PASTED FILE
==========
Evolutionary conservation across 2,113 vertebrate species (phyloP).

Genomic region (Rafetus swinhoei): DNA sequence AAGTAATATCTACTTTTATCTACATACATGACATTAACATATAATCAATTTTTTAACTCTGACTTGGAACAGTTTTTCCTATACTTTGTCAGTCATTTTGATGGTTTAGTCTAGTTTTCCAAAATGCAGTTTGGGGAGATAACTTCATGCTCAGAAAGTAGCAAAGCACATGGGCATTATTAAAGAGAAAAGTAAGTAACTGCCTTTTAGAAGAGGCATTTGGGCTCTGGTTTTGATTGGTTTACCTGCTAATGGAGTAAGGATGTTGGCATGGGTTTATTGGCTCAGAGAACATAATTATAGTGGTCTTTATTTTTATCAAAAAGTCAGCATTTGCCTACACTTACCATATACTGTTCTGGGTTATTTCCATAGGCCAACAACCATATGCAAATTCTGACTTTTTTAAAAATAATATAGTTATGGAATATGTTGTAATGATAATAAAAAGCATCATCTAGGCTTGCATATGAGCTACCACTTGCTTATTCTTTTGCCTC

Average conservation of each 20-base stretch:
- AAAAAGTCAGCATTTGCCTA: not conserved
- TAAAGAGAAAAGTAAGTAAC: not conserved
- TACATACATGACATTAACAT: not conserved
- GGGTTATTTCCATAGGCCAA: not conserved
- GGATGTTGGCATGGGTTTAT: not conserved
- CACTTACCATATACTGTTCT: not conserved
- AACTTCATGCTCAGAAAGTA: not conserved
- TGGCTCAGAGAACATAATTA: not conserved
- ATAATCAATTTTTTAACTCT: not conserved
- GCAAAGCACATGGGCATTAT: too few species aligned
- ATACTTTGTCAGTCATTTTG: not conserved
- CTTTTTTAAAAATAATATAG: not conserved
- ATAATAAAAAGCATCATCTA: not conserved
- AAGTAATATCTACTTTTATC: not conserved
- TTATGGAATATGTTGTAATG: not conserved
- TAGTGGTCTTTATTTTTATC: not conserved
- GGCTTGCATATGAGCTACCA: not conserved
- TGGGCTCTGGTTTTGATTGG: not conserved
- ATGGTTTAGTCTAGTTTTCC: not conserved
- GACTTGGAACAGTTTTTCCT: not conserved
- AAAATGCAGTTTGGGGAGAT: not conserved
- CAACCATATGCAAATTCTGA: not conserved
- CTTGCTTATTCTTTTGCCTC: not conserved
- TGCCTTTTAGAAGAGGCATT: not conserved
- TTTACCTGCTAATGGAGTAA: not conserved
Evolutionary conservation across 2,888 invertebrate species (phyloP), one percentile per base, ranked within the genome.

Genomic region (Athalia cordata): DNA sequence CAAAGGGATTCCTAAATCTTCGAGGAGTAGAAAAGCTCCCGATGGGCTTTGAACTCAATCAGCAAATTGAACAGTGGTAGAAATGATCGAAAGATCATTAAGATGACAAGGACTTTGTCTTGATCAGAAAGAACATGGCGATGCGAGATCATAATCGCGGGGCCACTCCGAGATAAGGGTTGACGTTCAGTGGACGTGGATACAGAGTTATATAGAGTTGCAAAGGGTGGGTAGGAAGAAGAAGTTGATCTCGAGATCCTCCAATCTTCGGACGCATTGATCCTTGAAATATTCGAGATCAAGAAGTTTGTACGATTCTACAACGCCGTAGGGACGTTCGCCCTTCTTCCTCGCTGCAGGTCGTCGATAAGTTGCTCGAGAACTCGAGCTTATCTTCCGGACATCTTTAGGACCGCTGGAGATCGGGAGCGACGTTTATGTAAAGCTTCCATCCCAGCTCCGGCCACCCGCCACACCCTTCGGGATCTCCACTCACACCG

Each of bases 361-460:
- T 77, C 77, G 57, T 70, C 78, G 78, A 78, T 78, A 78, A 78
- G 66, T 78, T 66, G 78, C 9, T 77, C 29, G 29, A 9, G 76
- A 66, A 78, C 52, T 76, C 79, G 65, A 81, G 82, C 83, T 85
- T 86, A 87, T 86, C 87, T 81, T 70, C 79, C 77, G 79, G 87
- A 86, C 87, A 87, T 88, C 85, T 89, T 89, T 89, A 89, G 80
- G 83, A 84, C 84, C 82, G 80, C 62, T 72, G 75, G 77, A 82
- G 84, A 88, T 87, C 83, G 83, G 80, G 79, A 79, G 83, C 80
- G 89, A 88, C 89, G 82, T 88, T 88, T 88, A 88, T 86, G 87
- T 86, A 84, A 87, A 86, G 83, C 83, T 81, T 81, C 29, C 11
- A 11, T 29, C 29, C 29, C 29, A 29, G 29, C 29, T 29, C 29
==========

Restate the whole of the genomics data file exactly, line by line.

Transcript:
Evolutionary conservation across 2,113 vertebrate species (phyloP).

Genomic region (Rafetus swinhoei): DNA sequence AAGTAATATCTACTTTTATCTACATACATGACATTAACATATAATCAATTTTTTAACTCTGACTTGGAACAGTTTTTCCTATACTTTGTCAGTCATTTTGATGGTTTAGTCTAGTTTTCCAAAATGCAGTTTGGGGAGATAACTTCATGCTCAGAAAGTAGCAAAGCACATGGGCATTATTAAAGAGAAAAGTAAGTAACTGCCTTTTAGAAGAGGCATTTGGGCTCTGGTTTTGATTGGTTTACCTGCTAATGGAGTAAGGATGTTGGCATGGGTTTATTGGCTCAGAGAACATAATTATAGTGGTCTTTATTTTTATCAAAAAGTCAGCATTTGCCTACACTTACCATATACTGTTCTGGGTTATTTCCATAGGCCAACAACCATATGCAAATTCTGACTTTTTTAAAAATAATATAGTTATGGAATATGTTGTAATGATAATAAAAAGCATCATCTAGGCTTGCATATGAGCTACCACTTGCTTATTCTTTTGCCTC

Average conservation of each 20-base stretch:
- AAAAAGTCAGCATTTGCCTA: not conserved
- TAAAGAGAAAAGTAAGTAAC: not conserved
- TACATACATGACATTAACAT: not conserved
- GGGTTATTTCCATAGGCCAA: not conserved
- GGATGTTGGCATGGGTTTAT: not conserved
- CACTTACCATATACTGTTCT: not conserved
- AACTTCATGCTCAGAAAGTA: not conserved
- TGGCTCAGAGAACATAATTA: not conserved
- ATAATCAATTTTTTAACTCT: not conserved
- GCAAAGCACATGGGCATTAT: too few species aligned
- ATACTTTGTCAGTCATTTTG: not conserved
- CTTTTTTAAAAATAATATAG: not conserved
- ATAATAAAAAGCATCATCTA: not conserved
- AAGTAATATCTACTTTTATC: not conserved
- TTATGGAATATGTTGTAATG: not conserved
- TAGTGGTCTTTATTTTTATC: not conserved
- GGCTTGCATATGAGCTACCA: not conserved
- TGGGCTCTGGTTTTGATTGG: not conserved
- ATGGTTTAGTCTAGTTTTCC: not conserved
- GACTTGGAACAGTTTTTCCT: not conserved
- AAAATGCAGTTTGGGGAGAT: not conserved
- CAACCATATGCAAATTCTGA: not conserved
- CTTGCTTATTCTTTTGCCTC: not conserved
- TGCCTTTTAGAAGAGGCATT: not conserved
- TTTACCTGCTAATGGAGTAA: not conserved
Evolutionary conservation across 2,888 invertebrate species (phyloP), one percentile per base, ranked within the genome.

Genomic region (Athalia cordata): DNA sequence CAAAGGGATTCCTAAATCTTCGAGGAGTAGAAAAGCTCCCGATGGGCTTTGAACTCAATCAGCAAATTGAACAGTGGTAGAAATGATCGAAAGATCATTAAGATGACAAGGACTTTGTCTTGATCAGAAAGAACATGGCGATGCGAGATCATAATCGCGGGGCCACTCCGAGATAAGGGTTGACGTTCAGTGGACGTGGATACAGAGTTATATAGAGTTGCAAAGGGTGGGTAGGAAGAAGAAGTTGATCTCGAGATCCTCCAATCTTCGGACGCATTGATCCTTGAAATATTCGAGATCAAGAAGTTTGTACGATTCTACAACGCCGTAGGGACGTTCGCCCTTCTTCCTCGCTGCAGGTCGTCGATAAGTTGCTCGAGAACTCGAGCTTATCTTCCGGACATCTTTAGGACCGCTGGAGATCGGGAGCGACGTTTATGTAAAGCTTCCATCCCAGCTCCGGCCACCCGCCACACCCTTCGGGATCTCCACTCACACCG

Each of bases 361-460:
- T 77, C 77, G 57, T 70, C 78, G 78, A 78, T 78, A 78, A 78
- G 66, T 78, T 66, G 78, C 9, T 77, C 29, G 29, A 9, G 76
- A 66, A 78, C 52, T 76, C 79, G 65, A 81, G 82, C 83, T 85
- T 86, A 87, T 86, C 87, T 81, T 70, C 79, C 77, G 79, G 87
- A 86, C 87, A 87, T 88, C 85, T 89, T 89, T 89, A 89, G 80
- G 83, A 84, C 84, C 82, G 80, C 62, T 72, G 75, G 77, A 82
- G 84, A 88, T 87, C 83, G 83, G 80, G 79, A 79, G 83, C 80
- G 89, A 88, C 89, G 82, T 88, T 88, T 88, A 88, T 86, G 87
- T 86, A 84, A 87, A 86, G 83, C 83, T 81, T 81, C 29, C 11
- A 11, T 29, C 29, C 29, C 29, A 29, G 29, C 29, T 29, C 29